42. Lei Chang, Yu-Xin Liu and Craig D. RobertsarXiv:1009.3458 [nucl-th] Dressed-quark anomalousmagnetic moments DCSB • Three strongly-dressed and essentially- nonperturbative contributions to dressed-quark-gluon vertex: Craig Roberts, Physics Division, Argonne National Laboratory

  43. Lei Chang, Yu-Xin Liu and Craig D. RobertsarXiv:1009.3458 [nucl-th] Dressed-quark anomalousmagnetic moments DCSB • Three strongly-dressed and essentially- nonperturbative contributions to dressed-quark-gluon vertex: • Ball-Chiu term • Vanishes if no DCSB • Appearance driven by STI Craig Roberts, Physics Division, Argonne National Laboratory

  44. Lei Chang, Yu-Xin Liu and Craig D. RobertsarXiv:1009.3458 [nucl-th] Dressed-quark anomalousmagnetic moments DCSB • Three strongly-dressed and essentially- nonperturbative contributions to dressed-quark-gluon vertex: • Ball-Chiu term • Vanishes if no DCSB • Appearance driven by STI • Anom. chrom. mag. mom. • contribution to vertex • Similar properties to BC term • Strength commensurate with lattice-QCD • Skullerud, Bowman, Kizilersuet al. • hep-ph/0303176 Craig Roberts, Physics Division, Argonne National Laboratory

  45. Lei Chang, Yu-Xin Liu and Craig D. RobertsarXiv:1009.3458 [nucl-th] Dressed-quark anomalousmagnetic moments DCSB • Three strongly-dressed and essentially- nonperturbative contributions to dressed-quark-gluon vertex: • Ball-Chiu term • Vanishes if no DCSB • Appearance driven by STI • Anom. chrom. mag. mom. • contribution to vertex • Similar properties to BC term • Strength commensurate with lattice-QCD • Skullerud, Bowman, Kizilersuet al. • hep-ph/0303176 • Role and importance is • Novel discovery • Essential to recover pQCD • Constructive interference with Γ5 Craig Roberts, Physics Division, Argonne National Laboratory

  46. Lei Chang, Yu-Xin Liu and Craig D. RobertsarXiv:1009.3458 [nucl-th] Dressed-quark anomalousmagnetic moments • Formulated and solved general • Bethe-Salpeter equation • Obtained dressed • electromagnetic vertex • Confined quarks • don’t have a mass-shell • Can’t unambiguously define • magnetic moments • But can define • magnetic moment distribution Craig Roberts, Physics Division, Argonne National Laboratory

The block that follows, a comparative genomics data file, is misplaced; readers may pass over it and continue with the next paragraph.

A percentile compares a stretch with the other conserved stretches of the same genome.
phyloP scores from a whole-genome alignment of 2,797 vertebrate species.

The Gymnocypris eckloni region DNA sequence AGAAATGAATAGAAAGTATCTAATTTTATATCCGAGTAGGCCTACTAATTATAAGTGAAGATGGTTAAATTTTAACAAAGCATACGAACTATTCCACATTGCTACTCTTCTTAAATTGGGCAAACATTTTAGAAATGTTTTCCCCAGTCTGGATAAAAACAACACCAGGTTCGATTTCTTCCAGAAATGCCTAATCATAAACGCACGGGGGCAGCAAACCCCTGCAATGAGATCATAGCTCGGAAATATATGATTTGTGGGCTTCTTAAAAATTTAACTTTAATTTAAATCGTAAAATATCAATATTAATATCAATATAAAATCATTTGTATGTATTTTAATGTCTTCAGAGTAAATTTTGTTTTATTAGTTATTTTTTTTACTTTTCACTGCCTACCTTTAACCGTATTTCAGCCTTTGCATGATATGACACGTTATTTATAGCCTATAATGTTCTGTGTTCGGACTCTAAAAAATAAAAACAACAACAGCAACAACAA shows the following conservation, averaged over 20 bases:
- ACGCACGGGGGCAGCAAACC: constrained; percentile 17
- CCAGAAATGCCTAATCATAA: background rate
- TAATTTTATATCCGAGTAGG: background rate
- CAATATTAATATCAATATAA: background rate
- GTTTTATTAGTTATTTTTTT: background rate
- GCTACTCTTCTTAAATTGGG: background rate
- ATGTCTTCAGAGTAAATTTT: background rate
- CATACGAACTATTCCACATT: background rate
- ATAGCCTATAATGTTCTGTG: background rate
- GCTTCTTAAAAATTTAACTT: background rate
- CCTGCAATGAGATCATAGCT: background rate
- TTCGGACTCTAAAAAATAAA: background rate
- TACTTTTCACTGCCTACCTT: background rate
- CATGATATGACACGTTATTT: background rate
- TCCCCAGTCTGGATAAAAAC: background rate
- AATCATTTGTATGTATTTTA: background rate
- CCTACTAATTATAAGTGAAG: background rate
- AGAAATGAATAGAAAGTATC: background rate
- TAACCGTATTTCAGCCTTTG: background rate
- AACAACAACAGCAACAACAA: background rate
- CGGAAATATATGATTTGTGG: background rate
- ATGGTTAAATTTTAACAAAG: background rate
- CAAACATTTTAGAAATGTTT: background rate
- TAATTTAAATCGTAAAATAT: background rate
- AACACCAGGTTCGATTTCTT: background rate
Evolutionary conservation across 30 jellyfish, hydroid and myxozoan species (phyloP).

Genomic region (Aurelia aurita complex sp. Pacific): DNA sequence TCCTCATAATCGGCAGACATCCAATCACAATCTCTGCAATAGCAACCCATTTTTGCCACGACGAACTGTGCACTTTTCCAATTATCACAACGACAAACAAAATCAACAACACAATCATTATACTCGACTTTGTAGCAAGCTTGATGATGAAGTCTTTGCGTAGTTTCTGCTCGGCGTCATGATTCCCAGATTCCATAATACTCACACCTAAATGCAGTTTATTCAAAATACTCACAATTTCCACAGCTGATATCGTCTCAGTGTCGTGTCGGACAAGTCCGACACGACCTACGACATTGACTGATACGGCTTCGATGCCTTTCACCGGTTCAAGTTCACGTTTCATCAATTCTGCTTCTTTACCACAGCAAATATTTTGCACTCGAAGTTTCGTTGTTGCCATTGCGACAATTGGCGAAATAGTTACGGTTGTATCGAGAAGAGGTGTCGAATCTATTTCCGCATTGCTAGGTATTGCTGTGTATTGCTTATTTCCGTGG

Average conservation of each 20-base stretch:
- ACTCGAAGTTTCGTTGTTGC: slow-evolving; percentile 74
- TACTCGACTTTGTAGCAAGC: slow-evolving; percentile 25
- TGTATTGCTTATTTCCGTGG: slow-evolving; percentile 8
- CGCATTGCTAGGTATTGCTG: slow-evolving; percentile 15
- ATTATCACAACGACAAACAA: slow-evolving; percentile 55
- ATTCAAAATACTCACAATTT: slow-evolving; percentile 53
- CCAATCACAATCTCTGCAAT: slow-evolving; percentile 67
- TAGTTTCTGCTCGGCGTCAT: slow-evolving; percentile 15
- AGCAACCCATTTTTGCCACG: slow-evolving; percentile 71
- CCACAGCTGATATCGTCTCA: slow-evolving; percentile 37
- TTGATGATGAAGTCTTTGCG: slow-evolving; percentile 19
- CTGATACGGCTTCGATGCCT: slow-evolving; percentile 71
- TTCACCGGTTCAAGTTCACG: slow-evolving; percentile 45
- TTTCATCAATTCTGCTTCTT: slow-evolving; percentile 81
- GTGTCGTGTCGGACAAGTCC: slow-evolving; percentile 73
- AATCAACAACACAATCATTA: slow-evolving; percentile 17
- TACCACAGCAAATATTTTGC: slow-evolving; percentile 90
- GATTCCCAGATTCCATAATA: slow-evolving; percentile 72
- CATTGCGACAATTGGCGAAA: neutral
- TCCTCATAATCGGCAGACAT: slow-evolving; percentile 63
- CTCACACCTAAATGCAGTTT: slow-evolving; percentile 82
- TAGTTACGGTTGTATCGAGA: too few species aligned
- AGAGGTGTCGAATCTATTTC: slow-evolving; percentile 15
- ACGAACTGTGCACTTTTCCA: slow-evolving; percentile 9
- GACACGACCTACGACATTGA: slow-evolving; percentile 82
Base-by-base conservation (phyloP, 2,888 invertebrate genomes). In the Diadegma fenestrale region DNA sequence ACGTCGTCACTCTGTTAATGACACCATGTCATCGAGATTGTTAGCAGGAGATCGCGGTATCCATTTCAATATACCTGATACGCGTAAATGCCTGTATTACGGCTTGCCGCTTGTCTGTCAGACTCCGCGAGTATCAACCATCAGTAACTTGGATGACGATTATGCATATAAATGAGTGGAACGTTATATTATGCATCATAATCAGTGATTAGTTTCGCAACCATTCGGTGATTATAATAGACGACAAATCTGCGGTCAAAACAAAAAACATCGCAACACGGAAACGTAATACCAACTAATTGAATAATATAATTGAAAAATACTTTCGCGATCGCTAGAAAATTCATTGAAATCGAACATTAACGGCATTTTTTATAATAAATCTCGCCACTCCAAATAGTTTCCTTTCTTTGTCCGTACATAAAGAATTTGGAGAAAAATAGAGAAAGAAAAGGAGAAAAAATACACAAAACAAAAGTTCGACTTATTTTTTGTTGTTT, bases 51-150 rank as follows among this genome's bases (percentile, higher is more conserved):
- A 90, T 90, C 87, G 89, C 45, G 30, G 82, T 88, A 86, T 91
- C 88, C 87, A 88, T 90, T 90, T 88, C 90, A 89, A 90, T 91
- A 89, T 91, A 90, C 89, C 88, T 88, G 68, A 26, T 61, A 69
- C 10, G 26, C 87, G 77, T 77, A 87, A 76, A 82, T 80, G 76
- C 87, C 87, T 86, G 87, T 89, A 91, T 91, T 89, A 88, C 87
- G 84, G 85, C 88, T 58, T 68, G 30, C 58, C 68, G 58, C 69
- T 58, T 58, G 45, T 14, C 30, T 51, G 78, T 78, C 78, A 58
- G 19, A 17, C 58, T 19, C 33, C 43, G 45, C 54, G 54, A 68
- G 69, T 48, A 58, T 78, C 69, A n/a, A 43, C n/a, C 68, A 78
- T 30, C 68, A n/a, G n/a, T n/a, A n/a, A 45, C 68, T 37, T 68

47. Lei Chang, Yu-Xin Liu and Craig D. RobertsarXiv:1009.3458 [nucl-th] Dressed-quark anomalousmagnetic moments • Formulated and solved general • Bethe-Salpeter equation • Obtained dressed • electromagnetic vertex • Confined quarks • don’t have a mass-shell • Can’t unambiguously define • magnetic moments • But can define • magnetic moment distribution • AEM is opposite in sign but of • roughly equal magnitude as ACM • Potentially important for • transition form factors, etc. • Muong-2 ? Craig Roberts, Physics Division, Argonne National Laboratory

  48. Dressed Vertex & Meson Spectrum • Splitting known experimentally for more than 35 years • Hitherto, no explanation Craig Roberts, Physics Division, Argonne National Laboratory

  49. Dressed Vertex & Meson Spectrum • Splitting known experimentally for more than 35 years • Hitherto, no explanation • Systematic symmetry-preserving, Poincaré-covariant DSE truncation scheme of nucl-th/9602012. • Never better than ∼ ⅟₄ of splitting • Constructing kernel skeleton-diagram-by-diagram, DCSB cannot be faithfully expressed: Full impact of M(p2)cannot be realised! Craig Roberts, Physics Division, Argonne National Laboratory

  50. Dressed Vertex & Meson Spectrum • Fully consistent treatment of Ball-Chiu vertex • Retain λ3 – term but ignore Γ4 & Γ5 • Some effects of DCSB built into vertex & Bethe-Salpeter kernel • Big impact on σ – π complex • But, clearly, not the complete answer. Craig Roberts, Physics Division, Argonne National Laboratory